On Trump’s mind while market tanks: Obama, fake news and the Dem primary

Trump later favorably compared the annual death toll of the flu to that of the coronavirus thus far, though health experts have cautioned against drawing similarities as they scramble to learn more about the new outbreak. He noted the relatively small number of cases in the U.S. compared to other nations, though the U.S. count is widely expected to rise as tests for the virus become increasingly available. Despite the cancellation of large gatherings across the country — including a health IT conference Trump was set to address before it was canceled over coronavirus fears — and the temporary closure of some schools, Trump proclaimed that “nothing is shut down, life & the economy go on.”

But in between comments on the economy and coronavirus, Trump fell back on a smattering of familiar attacks, accusing his predecessor, without evidence, of being the “most corrupt Administration in the history of our Country” and complained about what he said were “very bad, sick people” trying to undermine him from within the government.

After beginning his day at Mar-a-Lago in South Florida, the president’s public schedule on Monday revolved almost entirely around travel to and from a closed-door fundraiser in Orlando. He will return to Washington after the fundraiser.

Pence’s public schedule, by comparison, consists of a noon conference call with governors about the outbreak, a medal ceremony, and a meeting with the coronavirus task force he leads along with an on-camera press briefing on the outbreak.

Trump’s off-topic missives come as a cruise ship housing nearly two dozen passengers who have tested positive for coronavirus is set to dock in California at some point during the day. And over the weekend, the number of Americans infected with the virus surpassed 500, with cases popping up in Washington and its suburbs in Maryland and Virginia. At least two members of Congress have announced they will self-quarantine out of an abundance of caution.

While the market selloff came amid growing fears over the economic impact of the virus, it was also fueled at least in part by a plunge in oil prices triggered by Saudi Arabia and the Organization of Petroleum Exporting Countries.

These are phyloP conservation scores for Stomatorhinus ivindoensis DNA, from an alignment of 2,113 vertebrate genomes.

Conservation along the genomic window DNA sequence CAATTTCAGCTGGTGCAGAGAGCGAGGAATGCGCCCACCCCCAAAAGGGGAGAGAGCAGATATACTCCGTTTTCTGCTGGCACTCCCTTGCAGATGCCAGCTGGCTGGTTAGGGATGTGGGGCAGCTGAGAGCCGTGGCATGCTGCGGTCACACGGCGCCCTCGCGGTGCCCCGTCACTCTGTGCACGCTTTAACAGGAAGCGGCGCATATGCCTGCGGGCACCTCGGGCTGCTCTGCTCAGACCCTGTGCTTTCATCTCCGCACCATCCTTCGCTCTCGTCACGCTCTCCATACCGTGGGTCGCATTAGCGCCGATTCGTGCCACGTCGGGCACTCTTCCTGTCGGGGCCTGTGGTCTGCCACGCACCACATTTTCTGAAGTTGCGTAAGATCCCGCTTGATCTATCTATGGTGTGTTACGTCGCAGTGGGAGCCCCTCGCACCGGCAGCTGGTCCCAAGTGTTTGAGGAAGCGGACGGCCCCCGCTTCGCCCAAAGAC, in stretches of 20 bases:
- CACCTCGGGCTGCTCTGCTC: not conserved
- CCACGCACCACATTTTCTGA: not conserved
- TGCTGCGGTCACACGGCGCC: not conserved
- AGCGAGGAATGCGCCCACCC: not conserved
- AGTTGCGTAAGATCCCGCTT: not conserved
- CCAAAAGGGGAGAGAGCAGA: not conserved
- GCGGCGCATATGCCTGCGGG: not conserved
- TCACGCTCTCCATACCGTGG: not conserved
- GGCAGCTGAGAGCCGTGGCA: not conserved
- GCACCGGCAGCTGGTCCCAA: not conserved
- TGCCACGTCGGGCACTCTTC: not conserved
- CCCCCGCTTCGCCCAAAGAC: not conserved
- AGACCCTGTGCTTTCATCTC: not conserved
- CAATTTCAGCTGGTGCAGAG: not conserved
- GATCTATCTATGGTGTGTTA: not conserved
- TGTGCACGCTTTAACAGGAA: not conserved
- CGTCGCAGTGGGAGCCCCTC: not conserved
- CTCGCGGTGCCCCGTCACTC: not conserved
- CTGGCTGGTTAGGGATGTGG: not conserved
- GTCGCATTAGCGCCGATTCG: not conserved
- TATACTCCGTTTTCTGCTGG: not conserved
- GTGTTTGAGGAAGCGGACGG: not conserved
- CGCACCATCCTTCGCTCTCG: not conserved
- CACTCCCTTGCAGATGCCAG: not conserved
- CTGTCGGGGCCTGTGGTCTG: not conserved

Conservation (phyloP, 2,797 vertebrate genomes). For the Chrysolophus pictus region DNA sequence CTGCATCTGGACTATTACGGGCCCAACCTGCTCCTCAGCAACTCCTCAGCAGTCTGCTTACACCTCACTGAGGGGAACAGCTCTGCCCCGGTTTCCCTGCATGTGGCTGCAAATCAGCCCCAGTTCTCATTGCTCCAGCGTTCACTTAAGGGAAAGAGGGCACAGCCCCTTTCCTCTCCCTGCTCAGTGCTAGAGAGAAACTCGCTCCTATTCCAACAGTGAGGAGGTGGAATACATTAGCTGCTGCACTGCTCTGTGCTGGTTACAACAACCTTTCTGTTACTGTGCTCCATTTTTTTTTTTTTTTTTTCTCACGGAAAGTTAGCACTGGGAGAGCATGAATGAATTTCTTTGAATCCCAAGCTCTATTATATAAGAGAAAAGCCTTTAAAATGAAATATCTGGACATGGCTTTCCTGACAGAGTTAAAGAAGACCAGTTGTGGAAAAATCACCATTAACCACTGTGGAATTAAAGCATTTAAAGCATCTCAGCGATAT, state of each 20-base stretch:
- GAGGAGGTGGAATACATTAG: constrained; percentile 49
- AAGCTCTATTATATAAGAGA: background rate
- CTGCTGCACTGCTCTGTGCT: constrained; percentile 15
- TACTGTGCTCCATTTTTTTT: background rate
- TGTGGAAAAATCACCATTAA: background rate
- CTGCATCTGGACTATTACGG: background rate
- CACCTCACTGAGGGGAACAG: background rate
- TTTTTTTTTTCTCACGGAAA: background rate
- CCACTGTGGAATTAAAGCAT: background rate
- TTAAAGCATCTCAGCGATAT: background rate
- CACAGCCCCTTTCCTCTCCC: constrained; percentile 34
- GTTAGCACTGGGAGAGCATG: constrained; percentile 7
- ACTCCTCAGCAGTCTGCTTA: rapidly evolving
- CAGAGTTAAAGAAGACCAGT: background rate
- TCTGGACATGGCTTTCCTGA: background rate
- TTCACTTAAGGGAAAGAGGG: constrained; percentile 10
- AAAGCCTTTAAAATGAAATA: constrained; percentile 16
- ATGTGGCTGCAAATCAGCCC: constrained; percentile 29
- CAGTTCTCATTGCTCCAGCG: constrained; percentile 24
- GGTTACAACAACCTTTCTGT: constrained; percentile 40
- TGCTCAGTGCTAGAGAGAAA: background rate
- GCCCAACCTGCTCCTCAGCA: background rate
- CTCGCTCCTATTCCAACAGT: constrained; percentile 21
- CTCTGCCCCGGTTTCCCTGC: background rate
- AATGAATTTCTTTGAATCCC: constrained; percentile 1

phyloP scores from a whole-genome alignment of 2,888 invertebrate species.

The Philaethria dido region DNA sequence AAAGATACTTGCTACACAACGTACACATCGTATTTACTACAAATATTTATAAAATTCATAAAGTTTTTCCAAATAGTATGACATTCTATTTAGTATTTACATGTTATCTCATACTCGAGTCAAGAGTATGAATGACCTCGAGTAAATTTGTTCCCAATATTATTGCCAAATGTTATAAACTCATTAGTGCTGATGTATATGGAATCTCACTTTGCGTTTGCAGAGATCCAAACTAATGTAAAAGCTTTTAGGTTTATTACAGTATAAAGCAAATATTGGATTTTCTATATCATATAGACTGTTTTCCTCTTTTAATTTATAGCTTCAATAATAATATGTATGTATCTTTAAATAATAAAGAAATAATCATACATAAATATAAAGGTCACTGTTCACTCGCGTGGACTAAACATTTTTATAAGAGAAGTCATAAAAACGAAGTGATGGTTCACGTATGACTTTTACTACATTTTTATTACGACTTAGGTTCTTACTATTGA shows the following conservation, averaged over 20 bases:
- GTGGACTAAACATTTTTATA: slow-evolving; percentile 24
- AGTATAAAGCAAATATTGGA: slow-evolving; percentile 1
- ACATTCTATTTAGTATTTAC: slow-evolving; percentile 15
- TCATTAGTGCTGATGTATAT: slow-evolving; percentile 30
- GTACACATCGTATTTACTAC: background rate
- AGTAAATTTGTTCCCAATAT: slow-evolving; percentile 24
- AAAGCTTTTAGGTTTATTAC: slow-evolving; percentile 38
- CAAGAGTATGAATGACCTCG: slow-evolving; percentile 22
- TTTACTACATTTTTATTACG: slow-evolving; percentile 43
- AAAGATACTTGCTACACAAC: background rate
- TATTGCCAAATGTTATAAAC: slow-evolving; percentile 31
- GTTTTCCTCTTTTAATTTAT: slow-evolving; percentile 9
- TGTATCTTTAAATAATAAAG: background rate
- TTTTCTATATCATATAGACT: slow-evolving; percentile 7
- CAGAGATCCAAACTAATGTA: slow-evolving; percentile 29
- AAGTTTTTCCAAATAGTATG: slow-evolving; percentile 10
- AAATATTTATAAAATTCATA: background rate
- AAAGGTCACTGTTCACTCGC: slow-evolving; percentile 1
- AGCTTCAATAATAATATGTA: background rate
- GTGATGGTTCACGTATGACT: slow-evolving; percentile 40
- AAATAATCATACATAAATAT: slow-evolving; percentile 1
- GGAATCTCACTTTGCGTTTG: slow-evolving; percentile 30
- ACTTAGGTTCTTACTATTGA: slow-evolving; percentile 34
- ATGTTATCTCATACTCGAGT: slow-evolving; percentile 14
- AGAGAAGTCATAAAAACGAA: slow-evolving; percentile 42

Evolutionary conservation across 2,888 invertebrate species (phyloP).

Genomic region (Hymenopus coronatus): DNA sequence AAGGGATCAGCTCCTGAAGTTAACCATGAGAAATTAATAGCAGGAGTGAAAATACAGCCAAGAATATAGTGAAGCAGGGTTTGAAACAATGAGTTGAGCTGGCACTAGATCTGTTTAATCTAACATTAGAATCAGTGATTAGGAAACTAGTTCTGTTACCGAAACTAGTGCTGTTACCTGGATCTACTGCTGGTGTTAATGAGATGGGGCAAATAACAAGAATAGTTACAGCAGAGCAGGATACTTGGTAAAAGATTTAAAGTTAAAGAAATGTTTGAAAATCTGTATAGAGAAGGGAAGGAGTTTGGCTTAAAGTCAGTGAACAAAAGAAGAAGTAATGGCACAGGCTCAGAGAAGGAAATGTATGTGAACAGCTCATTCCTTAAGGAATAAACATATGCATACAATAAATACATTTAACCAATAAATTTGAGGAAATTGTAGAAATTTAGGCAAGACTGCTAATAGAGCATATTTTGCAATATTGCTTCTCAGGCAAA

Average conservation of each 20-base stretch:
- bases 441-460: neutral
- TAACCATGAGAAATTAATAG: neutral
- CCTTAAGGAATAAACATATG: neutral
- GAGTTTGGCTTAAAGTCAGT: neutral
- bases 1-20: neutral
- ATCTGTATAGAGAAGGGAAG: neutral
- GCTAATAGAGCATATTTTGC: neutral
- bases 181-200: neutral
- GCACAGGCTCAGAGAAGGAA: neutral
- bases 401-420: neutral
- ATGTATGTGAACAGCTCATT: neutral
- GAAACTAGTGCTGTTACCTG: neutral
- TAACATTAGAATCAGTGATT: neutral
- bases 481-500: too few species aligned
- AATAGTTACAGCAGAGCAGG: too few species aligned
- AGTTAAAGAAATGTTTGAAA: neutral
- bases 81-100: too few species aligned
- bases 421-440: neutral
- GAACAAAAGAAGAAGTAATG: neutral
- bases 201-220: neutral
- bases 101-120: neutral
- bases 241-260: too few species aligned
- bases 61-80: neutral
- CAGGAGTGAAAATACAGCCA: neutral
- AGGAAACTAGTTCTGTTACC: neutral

That dip, he argued, “and the Fake News, is the reason for the market drop!” Still, he maintained, the drop in oil prices is “Good for the consumer, gasoline prices coming down!”

Those efforts by Trump to minimize the severity of the outbreak came moments after his Health and Human Services secretary declared on TV that “nobody is trying to minimize” what he called “a very serious public health threat.”

HHS Secretary Alex Azar was one of the first Trump officials to appear on TV Monday morning, promising in an interview on Fox News that the Trump administration has “been on this from day one” and defending the availability of testing around the country, which he said was quickly ramping up.

Azar also claimed that “rapid work” is underway on a possible vaccine that “should go to clinical trials very soon” while a therapeutic treatment is already in clinical trials.

While he said he hadn’t spoken to the president about the plunging stock market, he sought to calm fears of a wider economic fallout from the virus’ spread.

“His number one concern across the whole of government along with Vice President Pence is leading the public health preparedness and response effort here,” Azar said. “Our economic team will work on economic aspects of this and President Trump having delivered the best economy in modern history has the tools and knows the tools to keep this economy going but his first focus is public health.”

As the president was beginning his day Monday, a church back home in Washington announced it would temporarily close after its rector tested positive for the virus. Further up the East Coast, New York Gov. Andrew Cuomo announced that the head of The Port Authority of New York and New Jersey, a major transportation hub, had also tested positive for the virus.

In the mid-morning, White House press secretary Stephanie Grisham rapped the media, shooting down reports that the White House had issued guidance instructing staff to limit in-person interactions and meetings as “completely false.”

While we have asked all Americans to exercise common-sense hygiene measures, we are conducting business as usual. I want to remind the media once again to be responsible with all reporting,” she said in a statement. White House press pool reports noted that Trump defied advice from health officials by shaking hands with supporters and Florida Gov. Ron DeSantis upon his arrival in Orlando for the day’s events.